Molecular mechanisms of replication stress-induced mitotic chromosome missegregationDoctoral thesis
Date of Examination:2022-11-08
Date of issue:2022-12-09
Advisor:Prof. Dr. Holger Bastians
Referee:Prof. Dr. Holger Bastians
Referee:Prof. Dr. Bernd Wollnik
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EnglishChromosomal instability (CIN), the process of the generation of structural and numerical changes in the karyotype, is a major hallmark of human cancer generating genetic variation, thereby driving tumor evolution and cellular adaption in human cancer. CIN has therefore been strongly associated with tumorigenesis, therapy resistance and poor clinical outcome.
CIN can be subdivided into structural (S-CIN) and whole chromosomal instability (W- CIN). W-CIN has been directly correlated with errors during mitosis. S-CIN leading to structural chromosome aberrations, on the other hand, has been associated with DNA replication stress (RS) during S-phase.
Recent findings indicate that RS can also cause chromosome segregation defects, thereby linking W-CIN and S-CIN in human cancer. However, the underlying mechanisms of the crosstalk between RS during S-phase and whole chromosome missegregation during mitosis has not been elucidated so far.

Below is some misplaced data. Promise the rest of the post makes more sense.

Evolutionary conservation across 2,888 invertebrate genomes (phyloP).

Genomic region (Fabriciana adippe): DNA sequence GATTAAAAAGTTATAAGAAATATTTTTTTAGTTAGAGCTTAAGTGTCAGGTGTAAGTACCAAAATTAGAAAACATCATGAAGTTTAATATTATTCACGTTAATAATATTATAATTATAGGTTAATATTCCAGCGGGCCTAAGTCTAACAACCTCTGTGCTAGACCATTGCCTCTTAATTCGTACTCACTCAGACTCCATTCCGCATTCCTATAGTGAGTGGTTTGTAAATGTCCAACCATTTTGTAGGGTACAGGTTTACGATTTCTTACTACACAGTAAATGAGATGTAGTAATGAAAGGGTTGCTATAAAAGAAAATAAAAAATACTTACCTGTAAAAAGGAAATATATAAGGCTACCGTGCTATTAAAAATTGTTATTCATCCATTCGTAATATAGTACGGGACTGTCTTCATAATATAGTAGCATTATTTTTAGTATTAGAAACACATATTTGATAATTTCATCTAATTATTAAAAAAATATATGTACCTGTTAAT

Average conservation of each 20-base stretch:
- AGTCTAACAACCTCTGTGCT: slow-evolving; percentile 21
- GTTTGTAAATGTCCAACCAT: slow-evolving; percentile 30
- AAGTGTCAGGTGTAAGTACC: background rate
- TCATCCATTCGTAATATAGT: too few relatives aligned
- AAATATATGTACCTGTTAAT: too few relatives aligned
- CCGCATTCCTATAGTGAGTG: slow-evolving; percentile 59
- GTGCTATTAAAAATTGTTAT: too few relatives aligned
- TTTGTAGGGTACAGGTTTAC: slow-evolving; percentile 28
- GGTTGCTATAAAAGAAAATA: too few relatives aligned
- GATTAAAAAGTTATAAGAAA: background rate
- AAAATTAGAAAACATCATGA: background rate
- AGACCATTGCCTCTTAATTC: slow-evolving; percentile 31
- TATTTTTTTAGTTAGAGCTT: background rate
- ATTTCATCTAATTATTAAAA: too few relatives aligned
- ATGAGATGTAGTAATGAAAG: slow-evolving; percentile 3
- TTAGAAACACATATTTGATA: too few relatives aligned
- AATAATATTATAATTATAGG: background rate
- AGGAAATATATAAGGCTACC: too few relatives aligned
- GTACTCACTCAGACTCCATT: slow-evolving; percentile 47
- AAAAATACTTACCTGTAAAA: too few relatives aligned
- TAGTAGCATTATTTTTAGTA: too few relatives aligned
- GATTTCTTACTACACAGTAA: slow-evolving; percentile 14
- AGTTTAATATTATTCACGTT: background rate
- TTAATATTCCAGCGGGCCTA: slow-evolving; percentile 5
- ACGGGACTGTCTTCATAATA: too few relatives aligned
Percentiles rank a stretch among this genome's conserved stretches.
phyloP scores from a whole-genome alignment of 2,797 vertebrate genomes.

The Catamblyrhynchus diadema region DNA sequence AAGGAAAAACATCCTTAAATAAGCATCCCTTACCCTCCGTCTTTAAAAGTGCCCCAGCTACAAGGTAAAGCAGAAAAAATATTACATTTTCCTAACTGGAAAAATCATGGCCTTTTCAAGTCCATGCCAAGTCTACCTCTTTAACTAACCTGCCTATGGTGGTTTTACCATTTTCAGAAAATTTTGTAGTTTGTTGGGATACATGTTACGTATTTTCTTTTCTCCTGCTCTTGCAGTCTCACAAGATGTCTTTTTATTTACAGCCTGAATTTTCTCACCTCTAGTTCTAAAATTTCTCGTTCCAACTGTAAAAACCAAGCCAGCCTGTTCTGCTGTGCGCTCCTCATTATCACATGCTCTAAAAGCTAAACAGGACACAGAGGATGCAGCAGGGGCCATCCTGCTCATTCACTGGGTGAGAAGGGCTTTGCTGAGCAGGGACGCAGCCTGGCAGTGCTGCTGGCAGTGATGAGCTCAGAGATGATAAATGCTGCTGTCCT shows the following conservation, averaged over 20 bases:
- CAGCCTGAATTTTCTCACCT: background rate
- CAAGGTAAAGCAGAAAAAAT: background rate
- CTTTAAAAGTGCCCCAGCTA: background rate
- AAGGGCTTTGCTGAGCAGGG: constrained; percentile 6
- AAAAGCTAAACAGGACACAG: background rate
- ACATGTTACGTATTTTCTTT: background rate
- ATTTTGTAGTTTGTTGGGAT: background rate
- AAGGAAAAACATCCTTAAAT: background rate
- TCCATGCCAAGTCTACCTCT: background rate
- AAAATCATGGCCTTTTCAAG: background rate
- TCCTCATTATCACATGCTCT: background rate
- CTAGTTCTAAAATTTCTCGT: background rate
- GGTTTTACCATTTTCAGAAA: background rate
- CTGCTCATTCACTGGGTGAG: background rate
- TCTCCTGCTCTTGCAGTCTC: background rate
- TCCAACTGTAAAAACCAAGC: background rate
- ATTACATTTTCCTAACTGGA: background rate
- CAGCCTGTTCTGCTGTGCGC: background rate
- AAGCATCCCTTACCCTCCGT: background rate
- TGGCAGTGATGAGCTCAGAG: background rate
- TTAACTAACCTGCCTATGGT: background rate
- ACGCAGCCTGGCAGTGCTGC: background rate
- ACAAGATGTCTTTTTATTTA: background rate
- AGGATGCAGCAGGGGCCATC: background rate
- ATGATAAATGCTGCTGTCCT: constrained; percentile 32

In this context, the results of this study show that cancer-relevant mild RS, induces abnormally enhanced mitotic microtubule polymerization rates, a well-described mechanism causing chromosome missegregation in mitosis resulting in aneuploidy in colorectal cancer cells.
Importantly, this study reveals that RS-dependent enhanced origin firing during S-phase but not replication stress per se is a key trigger to cause aneuploidy by enhanced microtubule dynamics and by inducing a DNA damage response. In fact, chromosomally unstable cancer cells show endogenous decreased replication fork progression rates, increased origin firing and upregulated DNA damage responses that contribute to abnormally increased mitotic microtubule polymerization rates and whole chromosome missegregation.
Accordingly, abnormal microtubule polymerization rates and chromosome missegregation can be rescued in chromosomally unstable cancer cells by nucleoside supplementation to counteract endogenous RS by suppressing excessive origin firing and by inhibiting DNA damage signaling.
Thus, this study reveals possible molecular mechanisms of how mild RS causes W- CIN in human cancer."
Keywords: DNA replication stress; chromosomal instability; mitosis; origin firing; cancer; aneuploidy